Thursday, March 8, 2012

Lawmakers Vote to Protect Victims of Human Trafficking

A bill that would help protect the victims of sex trafficking was approved today by the Oklahoma House of Representatives.
House Bill 2518, by state Rep. Sally Kern, expands the definition of human trafficking to include the recruiting, harboring and transporting of a minor for the purpose of prostitution.
“Teenagers from difficult backgrounds are very vulnerable to being forced into prostitution and this legislation will help prosecute those individuals that recruit and harbor them,” said Kern (R-Oklahoma City). “It is only a small step in the right direction. More needs to be done to protect children from this horrendous crime.”
The bill’s passage comes only days after Oklahoma City police intervened when a 15-year-old girl was found prostituting on South Robinson Avenue. Authorities are investigating that situation to identify the individuals who exploited the girl.
Massage parlors and strip clubs are among businesses that are sometimes involved in illegal prostitution, Kern said.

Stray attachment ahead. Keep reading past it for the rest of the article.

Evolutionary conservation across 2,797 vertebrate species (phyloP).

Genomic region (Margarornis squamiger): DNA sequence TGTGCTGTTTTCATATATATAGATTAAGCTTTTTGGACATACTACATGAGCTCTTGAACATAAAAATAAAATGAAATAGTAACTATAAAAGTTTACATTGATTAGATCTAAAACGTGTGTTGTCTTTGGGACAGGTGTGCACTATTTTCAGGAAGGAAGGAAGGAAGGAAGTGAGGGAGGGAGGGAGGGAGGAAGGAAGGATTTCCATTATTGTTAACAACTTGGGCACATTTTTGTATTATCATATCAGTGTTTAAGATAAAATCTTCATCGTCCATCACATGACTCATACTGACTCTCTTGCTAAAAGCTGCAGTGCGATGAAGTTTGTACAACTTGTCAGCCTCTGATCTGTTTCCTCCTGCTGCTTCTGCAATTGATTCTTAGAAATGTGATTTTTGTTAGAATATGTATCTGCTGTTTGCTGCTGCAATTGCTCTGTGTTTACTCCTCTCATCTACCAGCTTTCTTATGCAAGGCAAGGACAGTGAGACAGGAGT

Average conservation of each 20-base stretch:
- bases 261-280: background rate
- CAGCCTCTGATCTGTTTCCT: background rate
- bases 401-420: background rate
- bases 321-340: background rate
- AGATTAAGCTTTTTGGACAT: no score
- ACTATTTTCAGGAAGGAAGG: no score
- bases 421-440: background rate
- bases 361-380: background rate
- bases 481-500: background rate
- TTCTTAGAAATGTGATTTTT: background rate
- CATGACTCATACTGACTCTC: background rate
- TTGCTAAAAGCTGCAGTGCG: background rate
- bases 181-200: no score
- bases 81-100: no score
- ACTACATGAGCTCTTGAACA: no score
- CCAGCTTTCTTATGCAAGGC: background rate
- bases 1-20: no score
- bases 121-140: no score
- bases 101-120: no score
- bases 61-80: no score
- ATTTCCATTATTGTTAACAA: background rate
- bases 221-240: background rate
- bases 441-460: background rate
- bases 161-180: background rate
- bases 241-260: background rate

The legislation also prohibits claiming consent of the minor as a means of defense. Sex traffickers frequently target vulnerable people with histories of abuse and then use violence, threats, false promises, debt bondage and other forms of control to keep victims involved in the sex industry, Kern said.
“It is outrageous to argue that a person who used manipulation to induce a minor into prostitution should avoid prosecution because the minor ‘consented.’ This legislation will eliminate this argument as a legal means of defense,” Kern said.
House Bill 2518 passed the Oklahoma House of Representatives on a 93-0 vote and now proceeds to the Senate for consideration. 

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